There exists, in some lawyer’s vault, somewhere in the United States, a secret memo that was authored by a tobacco company executive back in 1955. Written in the exclamatory patois of the time, it says, “Boy! Wouldn’t it be wonderful if our company was first to produce a cancer-free cigarette. What we could do to the competition.”
Just imagine it: a safe cigarette. One that doesn’t kill by causing cancer, or the diseases of the heart and lungs. One that can be consumed with pleasure to the smoker, benefit to the treasury and profit to the tobacco giants. To all the interested parties, this would indeed be the most tremendous invention. Ever since the most serious perils of smoking became suspected by scientists, back in the early Fifties, many hundreds of millions of pounds have been spent pursuing the impossible dream.
The early years of the quest were notable, chiefly, for the fact that they were rarely admitted publicly. The companies feared that public acknowledgement of a link between smoking, addiction and health would cause governments to regulate, sales to collapse and ruinous lawsuits to be brought. Now, a brave new era is upon us. All of the major tobacco companies are openly pursuing safer, “reduced toxicant” products. Large teams of scientists in labs across the world are working on finding new and fascinating ways of lessening the harm of the most fatal habit of all, even if they’re not entirely sure they’ll succeed.
It’s hard to imagine that the research and development laboratories of British American Tobacco (BAT) were once a secret. When approaching it on foot, through the Southampton suburb that surrounds it, the enormous, glinting complex looms into view at the end of a narrow street. In its vast concrete spaces, great machines manufacture experimental cigarettes and strange nicotine products. In laboratories, researchers in white coats work among corridors of pristine equipment, pouring liquids into test tubes and inserting cigarettes into robotic smokers.
“Whilst we have a fiduciary responsibility to make money for our shareholders, we also need to behave responsibly,” says chief scientific officer, Dr Chris Proctor, who sits in a conference room beneath a large perspex sign that reads “we welcome your comments”. “We’ve got consumers getting sick because they use our products.”
It’s a statement that previous BAT executives wouldn’t have dreamt of making. Incredibly, tobacco companies in the US were still denying the link between smoking, addiction and disease as recently as 2000 (in Britain, they began conceding the truth in the early Nineties). Just outside the room is a portrait of Proctor’s predecessor, Sir Charles Ellis, who surely would have been startled to hear what he’s been saying.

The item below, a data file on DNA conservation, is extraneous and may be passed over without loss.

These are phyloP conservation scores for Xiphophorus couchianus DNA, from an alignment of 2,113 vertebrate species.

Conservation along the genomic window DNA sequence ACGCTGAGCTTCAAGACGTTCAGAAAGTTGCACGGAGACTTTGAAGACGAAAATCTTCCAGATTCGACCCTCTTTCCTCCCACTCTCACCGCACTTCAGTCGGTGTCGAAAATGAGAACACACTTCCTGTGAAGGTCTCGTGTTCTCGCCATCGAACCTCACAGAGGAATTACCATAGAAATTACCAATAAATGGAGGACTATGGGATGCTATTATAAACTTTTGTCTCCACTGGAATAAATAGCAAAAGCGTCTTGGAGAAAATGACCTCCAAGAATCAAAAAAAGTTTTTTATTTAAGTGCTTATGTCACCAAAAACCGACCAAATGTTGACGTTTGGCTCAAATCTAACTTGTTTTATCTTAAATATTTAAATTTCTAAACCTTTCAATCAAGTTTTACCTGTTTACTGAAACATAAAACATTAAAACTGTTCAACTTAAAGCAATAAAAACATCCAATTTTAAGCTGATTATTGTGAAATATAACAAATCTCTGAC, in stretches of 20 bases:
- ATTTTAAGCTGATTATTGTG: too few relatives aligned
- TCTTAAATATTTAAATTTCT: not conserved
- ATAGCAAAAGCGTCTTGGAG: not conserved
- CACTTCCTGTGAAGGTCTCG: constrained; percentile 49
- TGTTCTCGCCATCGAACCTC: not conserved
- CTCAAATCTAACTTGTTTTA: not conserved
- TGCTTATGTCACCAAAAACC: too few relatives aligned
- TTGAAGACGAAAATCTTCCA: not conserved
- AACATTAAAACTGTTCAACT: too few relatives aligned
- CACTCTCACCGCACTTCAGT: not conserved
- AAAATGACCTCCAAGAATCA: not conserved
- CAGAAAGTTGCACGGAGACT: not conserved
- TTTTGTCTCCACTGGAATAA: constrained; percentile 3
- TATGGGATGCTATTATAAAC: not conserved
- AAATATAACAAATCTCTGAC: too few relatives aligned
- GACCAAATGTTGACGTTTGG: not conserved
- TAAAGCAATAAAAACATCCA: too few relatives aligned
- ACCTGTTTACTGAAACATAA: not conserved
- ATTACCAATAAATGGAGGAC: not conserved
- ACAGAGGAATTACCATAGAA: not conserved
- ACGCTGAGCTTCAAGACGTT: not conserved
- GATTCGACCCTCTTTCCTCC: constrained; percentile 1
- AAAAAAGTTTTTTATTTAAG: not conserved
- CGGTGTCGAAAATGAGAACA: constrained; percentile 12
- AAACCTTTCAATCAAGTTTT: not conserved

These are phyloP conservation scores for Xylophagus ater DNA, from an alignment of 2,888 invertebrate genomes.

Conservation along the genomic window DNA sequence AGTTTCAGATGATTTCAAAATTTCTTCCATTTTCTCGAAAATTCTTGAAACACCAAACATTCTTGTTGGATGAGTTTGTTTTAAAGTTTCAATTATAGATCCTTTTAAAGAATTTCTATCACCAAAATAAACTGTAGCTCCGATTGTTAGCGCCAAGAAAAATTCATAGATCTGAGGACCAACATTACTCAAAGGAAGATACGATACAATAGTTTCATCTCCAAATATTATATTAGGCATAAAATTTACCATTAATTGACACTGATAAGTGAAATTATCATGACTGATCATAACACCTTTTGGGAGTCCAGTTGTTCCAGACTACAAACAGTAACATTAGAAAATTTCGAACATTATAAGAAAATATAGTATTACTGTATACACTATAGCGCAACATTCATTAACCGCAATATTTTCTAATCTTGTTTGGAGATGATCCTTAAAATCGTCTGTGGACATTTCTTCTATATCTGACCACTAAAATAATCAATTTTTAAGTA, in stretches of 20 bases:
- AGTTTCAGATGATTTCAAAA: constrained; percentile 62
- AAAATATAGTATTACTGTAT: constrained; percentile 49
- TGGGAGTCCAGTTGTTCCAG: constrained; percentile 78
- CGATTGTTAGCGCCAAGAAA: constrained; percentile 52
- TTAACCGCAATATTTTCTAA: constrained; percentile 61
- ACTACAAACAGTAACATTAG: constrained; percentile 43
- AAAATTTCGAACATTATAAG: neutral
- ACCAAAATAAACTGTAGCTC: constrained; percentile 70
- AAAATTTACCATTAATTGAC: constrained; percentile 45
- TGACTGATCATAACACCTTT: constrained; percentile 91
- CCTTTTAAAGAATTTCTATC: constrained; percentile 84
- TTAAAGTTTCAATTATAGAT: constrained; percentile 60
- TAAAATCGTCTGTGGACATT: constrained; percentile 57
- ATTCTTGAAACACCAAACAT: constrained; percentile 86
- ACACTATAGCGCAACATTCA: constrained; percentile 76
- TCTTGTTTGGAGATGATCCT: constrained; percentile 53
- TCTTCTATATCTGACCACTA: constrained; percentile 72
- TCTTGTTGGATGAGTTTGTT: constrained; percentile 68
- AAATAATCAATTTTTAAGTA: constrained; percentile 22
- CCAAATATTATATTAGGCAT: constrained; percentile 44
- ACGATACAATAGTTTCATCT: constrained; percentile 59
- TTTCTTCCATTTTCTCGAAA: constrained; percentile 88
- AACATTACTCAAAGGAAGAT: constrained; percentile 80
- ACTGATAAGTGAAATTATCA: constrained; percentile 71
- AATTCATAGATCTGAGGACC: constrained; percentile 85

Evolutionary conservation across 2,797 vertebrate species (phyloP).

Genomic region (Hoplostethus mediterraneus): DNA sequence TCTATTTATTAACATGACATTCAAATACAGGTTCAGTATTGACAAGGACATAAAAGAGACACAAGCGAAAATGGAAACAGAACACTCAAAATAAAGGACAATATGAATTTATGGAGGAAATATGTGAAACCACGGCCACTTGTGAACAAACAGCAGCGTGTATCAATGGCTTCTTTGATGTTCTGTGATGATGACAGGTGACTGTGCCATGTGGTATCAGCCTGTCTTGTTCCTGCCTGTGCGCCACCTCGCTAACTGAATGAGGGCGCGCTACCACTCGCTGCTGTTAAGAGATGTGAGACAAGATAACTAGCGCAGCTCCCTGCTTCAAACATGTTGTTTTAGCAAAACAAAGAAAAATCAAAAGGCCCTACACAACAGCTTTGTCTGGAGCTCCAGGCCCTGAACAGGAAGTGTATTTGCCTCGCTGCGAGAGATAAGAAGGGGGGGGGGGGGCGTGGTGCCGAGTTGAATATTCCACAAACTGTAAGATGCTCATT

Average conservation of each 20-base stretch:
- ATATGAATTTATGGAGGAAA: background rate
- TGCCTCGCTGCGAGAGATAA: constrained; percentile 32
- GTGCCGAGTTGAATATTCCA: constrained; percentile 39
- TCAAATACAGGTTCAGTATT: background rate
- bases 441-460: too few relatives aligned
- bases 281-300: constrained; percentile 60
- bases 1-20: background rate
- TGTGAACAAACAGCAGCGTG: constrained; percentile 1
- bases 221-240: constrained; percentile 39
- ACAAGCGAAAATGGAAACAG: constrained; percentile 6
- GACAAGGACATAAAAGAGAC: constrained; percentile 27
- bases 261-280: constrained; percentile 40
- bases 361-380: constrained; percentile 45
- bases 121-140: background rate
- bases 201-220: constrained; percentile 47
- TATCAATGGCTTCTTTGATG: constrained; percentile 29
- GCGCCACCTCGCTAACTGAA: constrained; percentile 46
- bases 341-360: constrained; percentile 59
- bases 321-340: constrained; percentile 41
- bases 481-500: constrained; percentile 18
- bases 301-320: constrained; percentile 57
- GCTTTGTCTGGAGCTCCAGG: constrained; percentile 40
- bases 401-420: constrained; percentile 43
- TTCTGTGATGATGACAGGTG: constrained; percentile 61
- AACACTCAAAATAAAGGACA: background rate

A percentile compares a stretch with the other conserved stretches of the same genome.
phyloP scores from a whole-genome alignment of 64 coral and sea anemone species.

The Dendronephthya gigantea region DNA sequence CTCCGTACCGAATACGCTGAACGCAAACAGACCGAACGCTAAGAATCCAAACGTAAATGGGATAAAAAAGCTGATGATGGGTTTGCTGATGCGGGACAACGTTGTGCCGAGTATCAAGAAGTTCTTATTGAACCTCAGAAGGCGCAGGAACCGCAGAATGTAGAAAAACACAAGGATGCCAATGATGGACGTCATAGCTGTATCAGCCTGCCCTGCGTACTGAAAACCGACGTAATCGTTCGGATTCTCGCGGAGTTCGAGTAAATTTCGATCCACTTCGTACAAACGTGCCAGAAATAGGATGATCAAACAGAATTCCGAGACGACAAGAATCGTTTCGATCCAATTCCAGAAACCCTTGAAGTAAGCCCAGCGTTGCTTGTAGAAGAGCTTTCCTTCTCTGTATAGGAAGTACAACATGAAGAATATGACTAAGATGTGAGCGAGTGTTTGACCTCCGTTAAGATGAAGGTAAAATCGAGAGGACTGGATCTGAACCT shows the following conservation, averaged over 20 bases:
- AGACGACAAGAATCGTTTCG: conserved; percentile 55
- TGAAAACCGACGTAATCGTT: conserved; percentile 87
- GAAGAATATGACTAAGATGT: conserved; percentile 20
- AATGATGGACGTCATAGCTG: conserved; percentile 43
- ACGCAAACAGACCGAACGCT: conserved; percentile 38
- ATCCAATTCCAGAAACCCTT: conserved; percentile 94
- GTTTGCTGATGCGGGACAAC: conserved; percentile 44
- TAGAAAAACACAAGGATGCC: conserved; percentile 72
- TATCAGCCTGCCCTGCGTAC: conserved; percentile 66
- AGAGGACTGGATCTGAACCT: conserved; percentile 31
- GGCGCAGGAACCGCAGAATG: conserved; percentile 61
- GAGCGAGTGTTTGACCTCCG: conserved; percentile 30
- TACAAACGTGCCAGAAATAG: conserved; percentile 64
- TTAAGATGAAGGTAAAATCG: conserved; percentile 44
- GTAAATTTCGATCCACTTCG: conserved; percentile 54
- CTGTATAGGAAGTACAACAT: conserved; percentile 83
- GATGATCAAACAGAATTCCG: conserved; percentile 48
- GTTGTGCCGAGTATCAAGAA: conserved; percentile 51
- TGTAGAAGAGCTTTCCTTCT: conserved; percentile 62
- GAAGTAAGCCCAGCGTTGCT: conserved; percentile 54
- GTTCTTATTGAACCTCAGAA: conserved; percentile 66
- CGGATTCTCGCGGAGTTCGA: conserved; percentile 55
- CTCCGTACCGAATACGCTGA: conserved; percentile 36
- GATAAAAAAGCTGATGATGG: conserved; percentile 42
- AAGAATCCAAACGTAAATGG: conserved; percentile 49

In 1962, the tobacco industry’s nightmare became real. A study by the Royal College of Physicians concluded that smoking causes lung cancer and urged the government to take “decisive steps” to combat the problem. In a speech to his colleagues that year, Sir Charles struggled to concede the devastating science, insisting that those who saw a link had “reached an emotional conclusion in which they believed passionately and sincerely… We know only too well that there are no conclusive proofs; that there are few, if any, cold scientific facts.” But, he added, if a link was ultimately proven, scientists would surely find a way to solve the problem. Cigarettes would be made safe.
The health risks were not to be admitted publicly, however. To protect themselves, special code words were used in internal documents, such as those that were zooming about BAT’s famous Southampton labs in 1957, which used “zephyr” for lung cancer and “borstal” for carcinogens.
One early answer was the filter. When Kent introduced its new filtered cigarettes, sales increased by more than $20 billion in a year. But there was a problem. “It was made out of asbestos,” says Mitch Zeller, a former associate commissioner of America’s Food and Drug Administration. “Sadly, all the people that were sucking down on those filters were sucking down asbestos fibres as well.”
In the early Seventies, the industry came up with another clever scheme: “light” or “low-tar” cigarettes that had tiny, laser-cut holes in their paper and would, in theory, dilute the smoke with fresh air, and thus reduce its harmful toxins. Once again, there was a problem: “Filter ventilation is probably the greatest fraud that has ever been perpetrated on consumers,” Zeller says. “All of the patents for this technology said that the holes were put 12mm from the mouth end of the cigarette. Why? Because when you place that cigarette in a smoking machine, which is used to measure tar and nicotine delivery, the ventilation holes are left open and that has a dilution effect. But when a human being smokes that cigarette, 12mm is where your lips and fingers go. So they block the holes.” A 1980 study found that when these holes are blocked, the toxic load of a “low tar” or “light” cigarette can be increased by up to 300 per cent.
It wasn’t until 1988 that the industry announced its next major advance, with the launch by US firm R J Reynolds of the ingenious “Premier” cigarette. Having cost $325 million to develop, the Premier helped solve the primary source of danger to any smoker: combustion.
It’s the act of burning, according to Robert West, professor of health psychology at University College, London, that triggers the release of hundreds of toxic substances. “Carbon monoxide is a poisonous gas that is produced whenever you burn any organic compound, whether it’s petrol, paper or tobacco leaf,” he says. “When you inhale it, it gets into the bloodstream, and that has a number of effects, one of which is to increase the hardening of the arteries. That contributes to heart disease. Then you’ve got the ‘tar’, which is just the name for a very large number of chemicals, many of which are known to be highly carcinogenic.”